This podcast is a translation of our Thai podcasts. Changkhui podcasts started in August 2006 and by March 2007 Changkhui is offering 10 podcasts. Most of these are on a weekly basis. Because much of this will be interesting to a non-Thai audience our translations provide an avenue for non-Thais to gain knowledge of the way Thai people think and their concerns. We also want to make available news that is published in smaller and regional media but does not appear in the Bangkok Post or The Nation.
A special episode to show that we all still lived after the riots during May 17 - 21, 2010. Rikker (@Thai101), Greg (@BkkGreg) and me (@hongsyok) shared our expeience during the riots and expressed our views on the effects it made on us as we all lived and were also in Bangkok during the time.
Mob, a guest on Changkhui last year, was an AFS exchange student to Alaska, USA, during July 2008 - July 2009. In April 2010, about 10 months after he came back, his host parents came over to visit him in Bangkok. It must have been an awesome experience, since they arrived during the Red-shirt movement at Ratchprasong intersection. On this episode, we talked to both Diane, the host mother, and Mob to share their life experience in hosting an exchange student.
The same gang from episode 7 regrouped. This time, we took another entry from @WiseKwai blog, http://thaifilmjournal.blogspot.com/2010/01/top-10-thai-films-of-2009.html, and made an episode out of it. As usual for a company of three that one would steer away from a topic and one would need to pull him or her back, thus, a 90-minute episode. A few of the movies were quite hard to find through normal Thai movies distribution. Oddly enough, those in overseas may have a better chance of finding them than we who live in Thailand.
CIE: 7. Top 10 Thai Movies of the Past Decade by WiseKwai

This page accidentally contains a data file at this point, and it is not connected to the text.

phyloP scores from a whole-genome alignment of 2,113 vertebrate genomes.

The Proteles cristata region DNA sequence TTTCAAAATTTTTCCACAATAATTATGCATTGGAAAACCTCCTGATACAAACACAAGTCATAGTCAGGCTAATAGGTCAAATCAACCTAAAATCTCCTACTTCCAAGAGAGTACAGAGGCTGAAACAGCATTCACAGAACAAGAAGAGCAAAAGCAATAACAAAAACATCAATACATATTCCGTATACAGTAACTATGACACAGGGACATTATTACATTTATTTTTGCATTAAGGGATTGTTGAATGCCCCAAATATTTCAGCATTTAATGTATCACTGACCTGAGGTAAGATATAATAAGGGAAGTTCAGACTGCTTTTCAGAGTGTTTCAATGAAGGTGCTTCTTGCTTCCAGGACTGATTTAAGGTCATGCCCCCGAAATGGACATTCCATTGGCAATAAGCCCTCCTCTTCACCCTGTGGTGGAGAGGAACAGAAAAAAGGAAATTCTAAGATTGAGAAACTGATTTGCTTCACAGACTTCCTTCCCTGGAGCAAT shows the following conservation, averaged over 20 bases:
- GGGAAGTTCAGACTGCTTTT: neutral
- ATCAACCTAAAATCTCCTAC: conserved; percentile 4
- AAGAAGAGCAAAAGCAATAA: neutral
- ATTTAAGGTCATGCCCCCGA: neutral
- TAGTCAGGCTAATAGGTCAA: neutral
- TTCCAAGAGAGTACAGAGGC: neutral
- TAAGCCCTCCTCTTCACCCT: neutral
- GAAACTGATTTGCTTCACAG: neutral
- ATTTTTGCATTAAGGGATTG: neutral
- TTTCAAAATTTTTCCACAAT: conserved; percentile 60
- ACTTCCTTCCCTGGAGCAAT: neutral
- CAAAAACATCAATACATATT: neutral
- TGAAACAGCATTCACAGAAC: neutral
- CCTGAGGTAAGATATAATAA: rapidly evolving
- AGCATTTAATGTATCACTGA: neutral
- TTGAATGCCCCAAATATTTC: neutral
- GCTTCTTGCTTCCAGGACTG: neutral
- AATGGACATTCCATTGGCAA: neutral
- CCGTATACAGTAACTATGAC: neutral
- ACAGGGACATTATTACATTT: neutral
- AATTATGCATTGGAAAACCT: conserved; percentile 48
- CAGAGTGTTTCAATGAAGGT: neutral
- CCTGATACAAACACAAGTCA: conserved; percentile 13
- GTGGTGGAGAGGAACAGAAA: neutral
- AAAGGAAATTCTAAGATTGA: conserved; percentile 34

It's been over a year since we had an episode in English. This time, we have a listener who pulled an interesting subject to contribute to Changkhui. Rikker Dockum, our long-time listener, asked if Curtis, AKA @wisekwai, if he would like to share what he wrote on his blog and talk about it. His blog was http://thaifilmjournal.blogspot.com/2009/12/top-10-thai-films-of-2000s.html. It was even more interesting when we knew that he could not speak or read Thai, but managed to enjoy it via English subtitles.
Changkhui in English: 6. How Many I's are there in Thai?
From a guest, we asked if Felix would like to try hosting a program. Because he was quite fluent in Thai so we tried a Thai lesson. This time, it's about how many different ways of saying "I" in Thai. In English, as we all know it, there is only one "I". In this episode, we came up with 10 different ways of "I" in Thai.
We had a guest on this episode. Felix was our fan, who lived in Pangan Island. He was the one who paid Passakorn a visit during his stop in Bangkok a month ago. We both read an recommended topic in Pantip.Com and shared comments on this episode. Thank you Felix and hope to host an episode with you again, sometime.
Having attending a presentation recently by overseas company, it triggers us to think of the topic. All these presentations could have been much better if they paid more attention on customers background and, also, the Thai culture. We invited our friend, David B. Aldridge to share his experience in dealing with the situation as both a listener and a presenter. We luckily caught him just a few days before he went overseas.
This is the same episode as "Changkhui 59". Since it was in English so we decided to put it here as well, otherwise, it might get unnoticed. Passakorn managed to get a classmate to join a session in Changkhui, he was David Aldridge. He had been in Thailand for some time, had been with a multi-national firm and currently with a Thai firm. He gave us his 2cents on interviewing Thai and working with Thai. We touched a little bit on software pricing in Thailand.
After some relatively easy correspondence, we managed to have a discussion with Sigve Brekke, the CEO of DTAC. We talked about his view on various issues, such as his perception of the use of Internet on mobile phones, Thai cultures, etc. I am sure some of you must have read some these stuffs from his interview elsewhere. But believe me, it's always different when you actually hear it from the source himself. I would have to apologize for the sound quality, though, there were quite a few humming and echoing sounds.
We explained our intent for this podcast, and, also, a brief overview of what our 10 podcasts cover. And, in the 2nd half, we covered a little bit about Jatukam Ramathep, which we covered Changkhui and Boy City Chan podcast.